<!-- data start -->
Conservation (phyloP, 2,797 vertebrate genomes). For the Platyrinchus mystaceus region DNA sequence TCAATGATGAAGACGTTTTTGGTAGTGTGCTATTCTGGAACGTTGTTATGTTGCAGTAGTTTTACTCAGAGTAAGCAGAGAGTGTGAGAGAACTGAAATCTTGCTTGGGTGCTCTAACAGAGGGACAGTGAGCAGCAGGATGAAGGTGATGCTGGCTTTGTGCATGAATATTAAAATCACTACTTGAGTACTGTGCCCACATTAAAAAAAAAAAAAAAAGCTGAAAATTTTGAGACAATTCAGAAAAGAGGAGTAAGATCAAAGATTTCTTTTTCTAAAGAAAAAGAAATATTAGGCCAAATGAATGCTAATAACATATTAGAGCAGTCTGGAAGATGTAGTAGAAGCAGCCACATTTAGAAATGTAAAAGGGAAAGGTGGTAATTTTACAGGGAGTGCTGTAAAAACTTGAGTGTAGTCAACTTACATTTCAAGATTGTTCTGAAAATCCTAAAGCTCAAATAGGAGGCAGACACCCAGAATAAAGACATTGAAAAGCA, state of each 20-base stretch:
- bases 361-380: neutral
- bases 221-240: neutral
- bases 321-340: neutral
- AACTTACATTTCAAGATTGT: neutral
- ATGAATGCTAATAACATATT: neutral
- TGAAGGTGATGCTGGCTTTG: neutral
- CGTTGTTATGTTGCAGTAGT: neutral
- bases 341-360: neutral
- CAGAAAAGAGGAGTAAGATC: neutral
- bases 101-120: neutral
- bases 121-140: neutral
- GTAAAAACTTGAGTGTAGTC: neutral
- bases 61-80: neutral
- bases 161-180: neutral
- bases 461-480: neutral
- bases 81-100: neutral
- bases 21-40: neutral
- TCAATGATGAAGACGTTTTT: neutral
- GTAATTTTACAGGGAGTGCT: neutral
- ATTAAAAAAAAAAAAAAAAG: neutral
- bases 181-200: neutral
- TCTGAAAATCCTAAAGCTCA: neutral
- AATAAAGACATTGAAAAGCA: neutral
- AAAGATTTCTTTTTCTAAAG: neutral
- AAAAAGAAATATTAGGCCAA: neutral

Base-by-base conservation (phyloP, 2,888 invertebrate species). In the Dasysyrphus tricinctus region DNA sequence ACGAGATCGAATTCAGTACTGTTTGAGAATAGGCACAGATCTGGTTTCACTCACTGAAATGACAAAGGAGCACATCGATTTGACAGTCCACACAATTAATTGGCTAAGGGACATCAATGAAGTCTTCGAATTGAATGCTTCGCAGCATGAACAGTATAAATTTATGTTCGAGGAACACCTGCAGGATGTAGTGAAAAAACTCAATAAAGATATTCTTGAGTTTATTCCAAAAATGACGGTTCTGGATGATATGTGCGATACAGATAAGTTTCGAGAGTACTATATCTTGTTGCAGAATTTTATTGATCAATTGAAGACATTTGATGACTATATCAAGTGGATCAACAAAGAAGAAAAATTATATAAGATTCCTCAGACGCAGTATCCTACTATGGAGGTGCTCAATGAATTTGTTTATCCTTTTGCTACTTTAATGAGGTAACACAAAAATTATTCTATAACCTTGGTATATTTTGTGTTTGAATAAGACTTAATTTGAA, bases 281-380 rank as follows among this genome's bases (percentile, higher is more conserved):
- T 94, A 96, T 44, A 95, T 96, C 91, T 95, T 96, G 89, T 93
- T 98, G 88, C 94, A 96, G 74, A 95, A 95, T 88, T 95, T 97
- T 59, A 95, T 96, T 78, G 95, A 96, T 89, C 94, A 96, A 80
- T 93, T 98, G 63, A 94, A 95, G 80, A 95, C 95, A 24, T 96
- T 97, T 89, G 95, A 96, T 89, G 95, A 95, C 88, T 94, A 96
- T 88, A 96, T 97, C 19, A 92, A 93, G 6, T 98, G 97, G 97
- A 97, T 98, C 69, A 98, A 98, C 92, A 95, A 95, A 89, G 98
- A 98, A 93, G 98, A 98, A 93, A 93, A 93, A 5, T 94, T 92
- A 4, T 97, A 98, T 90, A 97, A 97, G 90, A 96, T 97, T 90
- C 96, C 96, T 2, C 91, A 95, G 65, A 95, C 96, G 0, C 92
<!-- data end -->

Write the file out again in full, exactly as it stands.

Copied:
Conservation (phyloP, 2,797 vertebrate genomes). For the Platyrinchus mystaceus region DNA sequence TCAATGATGAAGACGTTTTTGGTAGTGTGCTATTCTGGAACGTTGTTATGTTGCAGTAGTTTTACTCAGAGTAAGCAGAGAGTGTGAGAGAACTGAAATCTTGCTTGGGTGCTCTAACAGAGGGACAGTGAGCAGCAGGATGAAGGTGATGCTGGCTTTGTGCATGAATATTAAAATCACTACTTGAGTACTGTGCCCACATTAAAAAAAAAAAAAAAAGCTGAAAATTTTGAGACAATTCAGAAAAGAGGAGTAAGATCAAAGATTTCTTTTTCTAAAGAAAAAGAAATATTAGGCCAAATGAATGCTAATAACATATTAGAGCAGTCTGGAAGATGTAGTAGAAGCAGCCACATTTAGAAATGTAAAAGGGAAAGGTGGTAATTTTACAGGGAGTGCTGTAAAAACTTGAGTGTAGTCAACTTACATTTCAAGATTGTTCTGAAAATCCTAAAGCTCAAATAGGAGGCAGACACCCAGAATAAAGACATTGAAAAGCA, state of each 20-base stretch:
- bases 361-380: neutral
- bases 221-240: neutral
- bases 321-340: neutral
- AACTTACATTTCAAGATTGT: neutral
- ATGAATGCTAATAACATATT: neutral
- TGAAGGTGATGCTGGCTTTG: neutral
- CGTTGTTATGTTGCAGTAGT: neutral
- bases 341-360: neutral
- CAGAAAAGAGGAGTAAGATC: neutral
- bases 101-120: neutral
- bases 121-140: neutral
- GTAAAAACTTGAGTGTAGTC: neutral
- bases 61-80: neutral
- bases 161-180: neutral
- bases 461-480: neutral
- bases 81-100: neutral
- bases 21-40: neutral
- TCAATGATGAAGACGTTTTT: neutral
- GTAATTTTACAGGGAGTGCT: neutral
- ATTAAAAAAAAAAAAAAAAG: neutral
- bases 181-200: neutral
- TCTGAAAATCCTAAAGCTCA: neutral
- AATAAAGACATTGAAAAGCA: neutral
- AAAGATTTCTTTTTCTAAAG: neutral
- AAAAAGAAATATTAGGCCAA: neutral

Base-by-base conservation (phyloP, 2,888 invertebrate species). In the Dasysyrphus tricinctus region DNA sequence ACGAGATCGAATTCAGTACTGTTTGAGAATAGGCACAGATCTGGTTTCACTCACTGAAATGACAAAGGAGCACATCGATTTGACAGTCCACACAATTAATTGGCTAAGGGACATCAATGAAGTCTTCGAATTGAATGCTTCGCAGCATGAACAGTATAAATTTATGTTCGAGGAACACCTGCAGGATGTAGTGAAAAAACTCAATAAAGATATTCTTGAGTTTATTCCAAAAATGACGGTTCTGGATGATATGTGCGATACAGATAAGTTTCGAGAGTACTATATCTTGTTGCAGAATTTTATTGATCAATTGAAGACATTTGATGACTATATCAAGTGGATCAACAAAGAAGAAAAATTATATAAGATTCCTCAGACGCAGTATCCTACTATGGAGGTGCTCAATGAATTTGTTTATCCTTTTGCTACTTTAATGAGGTAACACAAAAATTATTCTATAACCTTGGTATATTTTGTGTTTGAATAAGACTTAATTTGAA, bases 281-380 rank as follows among this genome's bases (percentile, higher is more conserved):
- T 94, A 96, T 44, A 95, T 96, C 91, T 95, T 96, G 89, T 93
- T 98, G 88, C 94, A 96, G 74, A 95, A 95, T 88, T 95, T 97
- T 59, A 95, T 96, T 78, G 95, A 96, T 89, C 94, A 96, A 80
- T 93, T 98, G 63, A 94, A 95, G 80, A 95, C 95, A 24, T 96
- T 97, T 89, G 95, A 96, T 89, G 95, A 95, C 88, T 94, A 96
- T 88, A 96, T 97, C 19, A 92, A 93, G 6, T 98, G 97, G 97
- A 97, T 98, C 69, A 98, A 98, C 92, A 95, A 95, A 89, G 98
- A 98, A 93, G 98, A 98, A 93, A 93, A 93, A 5, T 94, T 92
- A 4, T 97, A 98, T 90, A 97, A 97, G 90, A 96, T 97, T 90
- C 96, C 96, T 2, C 91, A 95, G 65, A 95, C 96, G 0, C 92